Any school that did not want to abide by this could continue to have a football team, but that team would be completely non-revenue producing; no TV, no admission charge, no advertising, and no athletic scholarships.

I think this makes some sense, but the biggest problem with this as I see it would be getting the NFL to agree to subsidize a minor league system, when they don't have to do so right now.

 
At 4:20 PM, Blogger BarraCuda said...

Tim said...
catab-
"uncompensated"?
$50,000 a year in tuition, room, and board isn't compensation?

It is compensation if that's what you want. The problem is that it's almost impossible to have an NFL career without playing college football, and if all someone wants is a shot at the NFL then all you're giving them is something they don't want.

Imagine if there were a rule that in order to be a professional pop singer you had to attend a university and give free concerts and make records for four years, and the school made millions of dollars off of the concerts and recordings, and all the performer received was tuition, room and board. I don't think anyone would go for that. But that's essentially what college football is right now.

 
At 7:22 PM, Blogger CT said...

First, I think that's not an accurate analogy. The concept of team, winning as a means of marketing, and television as the same makes it different. And, I do think people would go for that, btw.

College athletes need not be paid. The opportunity to go to a school with reduced entrance requirements for them, to market themselves outside the classroom (inside too), to allow their bodies in the case of football to develop with free weight/nutrition needs provided, tutors, etc. Most kids graduate with loans athletes won't have with interest added over 10 or 20 years doubling the costs involved. How many kids make the NFL from a team? The rest have no shot. There are 85 kids on football scholly at an FBS school. A handful at most have a chance, even if slim at best. 80 kids maybe per team are allowed to play in exchange for an economic freedom that nearly everyone else won't experience, with the same name on the diploma, a great story to tell at an interview, skills learned from the regimen of being a D1 athlete that translate well to the marketplace (learned behavior, btw), and name recognition from time on TV. Seems like a big perk to me.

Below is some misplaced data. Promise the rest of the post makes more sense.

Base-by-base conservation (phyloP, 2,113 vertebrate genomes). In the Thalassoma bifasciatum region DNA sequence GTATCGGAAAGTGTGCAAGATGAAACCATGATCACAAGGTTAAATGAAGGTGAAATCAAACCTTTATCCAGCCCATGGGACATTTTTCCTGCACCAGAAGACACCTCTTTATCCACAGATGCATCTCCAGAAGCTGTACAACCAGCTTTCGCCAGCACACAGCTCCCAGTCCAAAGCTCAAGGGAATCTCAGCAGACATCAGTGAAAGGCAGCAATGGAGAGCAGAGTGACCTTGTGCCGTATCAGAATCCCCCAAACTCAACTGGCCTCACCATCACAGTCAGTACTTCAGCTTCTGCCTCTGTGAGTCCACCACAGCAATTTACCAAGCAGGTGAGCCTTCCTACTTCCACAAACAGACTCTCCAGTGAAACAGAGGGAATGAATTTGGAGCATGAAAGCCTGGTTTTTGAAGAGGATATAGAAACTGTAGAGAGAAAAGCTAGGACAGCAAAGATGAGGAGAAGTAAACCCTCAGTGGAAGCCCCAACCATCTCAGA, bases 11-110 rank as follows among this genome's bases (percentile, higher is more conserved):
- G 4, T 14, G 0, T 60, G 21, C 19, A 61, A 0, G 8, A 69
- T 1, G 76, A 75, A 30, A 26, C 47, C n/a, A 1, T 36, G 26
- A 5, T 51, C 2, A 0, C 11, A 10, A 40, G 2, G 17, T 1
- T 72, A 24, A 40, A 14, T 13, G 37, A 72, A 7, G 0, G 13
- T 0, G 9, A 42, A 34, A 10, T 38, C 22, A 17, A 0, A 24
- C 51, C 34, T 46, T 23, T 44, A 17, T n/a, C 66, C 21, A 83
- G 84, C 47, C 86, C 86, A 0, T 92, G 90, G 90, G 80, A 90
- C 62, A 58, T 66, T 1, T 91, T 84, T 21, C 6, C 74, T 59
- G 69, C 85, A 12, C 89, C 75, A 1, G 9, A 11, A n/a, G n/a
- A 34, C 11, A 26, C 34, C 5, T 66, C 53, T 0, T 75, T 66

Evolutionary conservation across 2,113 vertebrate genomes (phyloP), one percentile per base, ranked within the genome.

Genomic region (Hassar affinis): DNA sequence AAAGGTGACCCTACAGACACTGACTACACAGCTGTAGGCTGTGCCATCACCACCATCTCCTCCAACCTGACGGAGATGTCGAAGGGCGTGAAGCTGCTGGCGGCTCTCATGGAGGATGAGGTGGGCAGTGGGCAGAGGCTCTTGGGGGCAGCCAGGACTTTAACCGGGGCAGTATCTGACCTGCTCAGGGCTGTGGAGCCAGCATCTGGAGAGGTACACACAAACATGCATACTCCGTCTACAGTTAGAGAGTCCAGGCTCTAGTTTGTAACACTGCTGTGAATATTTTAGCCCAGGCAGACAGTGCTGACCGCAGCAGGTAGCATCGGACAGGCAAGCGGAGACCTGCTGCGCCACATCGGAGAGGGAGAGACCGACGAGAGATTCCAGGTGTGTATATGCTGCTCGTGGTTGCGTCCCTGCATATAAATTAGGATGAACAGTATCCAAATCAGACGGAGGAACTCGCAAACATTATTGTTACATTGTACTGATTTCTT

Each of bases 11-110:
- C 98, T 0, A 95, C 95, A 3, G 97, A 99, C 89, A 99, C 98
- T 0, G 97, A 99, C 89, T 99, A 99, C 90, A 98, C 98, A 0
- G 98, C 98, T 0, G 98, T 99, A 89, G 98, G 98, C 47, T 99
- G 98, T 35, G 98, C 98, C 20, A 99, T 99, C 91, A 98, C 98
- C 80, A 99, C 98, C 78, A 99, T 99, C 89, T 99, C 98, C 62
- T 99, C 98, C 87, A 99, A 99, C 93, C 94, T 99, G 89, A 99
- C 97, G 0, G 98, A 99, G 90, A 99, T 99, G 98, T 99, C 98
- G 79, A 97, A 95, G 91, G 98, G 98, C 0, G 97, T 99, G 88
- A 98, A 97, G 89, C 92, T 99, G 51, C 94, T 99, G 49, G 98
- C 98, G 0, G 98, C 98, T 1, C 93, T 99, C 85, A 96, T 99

The wrong assumption is the one that suggests that all these kids are there for is a shot at getting an NFL contract. That strikes me as a condescending stereotype that many of even the big-time names everyone knows don't fit into.

Who cares with the semantics of amateur or pro? Those are words. Call college ball semi-pro. Fine. They are very much indeed getting paid and I don't like how the narrative of this has changed to make those of us who believe there is a fair bargain struck look too "old school" or "traditional" and in bed with the inefficient NCAA org whose motives are indeed suspect. Two different arguments.

By the way, if you think paying these kids is going put a stop to cheating in any way, shape, or form, I've got a bridge in Brooklyn to sell you. Boosters will simply out- boost each other. If you think this is a fair labor practices argument, I've got student loans with your name written on it.

 
At 7:43 PM, Blogger Napolean Bonaparte said...

Harvard just announced that its endowment now exceeds $35 billion. If players can unionize and seek compensation and benefits, the Ivy League will ultimately dominate college sports.

 
At 8:05 AM, Blogger Claver2010 said...

"By the way, if you think paying these kids is going put a stop to cheating in any way, shape, or form, I've got a bridge in Brooklyn to sell you."

I don't think that's the argument at all.

 
At 8:28 AM, Blogger Joseph said...

Nappy, do you really think that Harvard is going to spend on sports? They don't now so why should they later?

 
At 10:55 AM, Blogger BarraCuda said...

I never suggested that all, or even the majority, of kids are playing college football just to get an NFL contract. But many of the best ones are, and I don't blame them one iota.

The best possible solution would be to have an extensive minor league system in football like you have in baseball or hockey. Allow kids to be drafted out of high school. If they want to go pro, they go pro and play in the minors. If they want to go to college, they go and play in college.

We don't force baseball and hockey players to go to college, so why should we do so for football players?

 
At 5:26 PM, Blogger CatabEagle said...

Barracude, you're 100% correct, and if Berklee college of music could get away with making its grammy-winning students perform for free, they would. Likewise if Zuckerberg went to Harvard on a comp-sci scholarship and Harvard kept the rights to Facebook.

 

Post a Comment

<< Home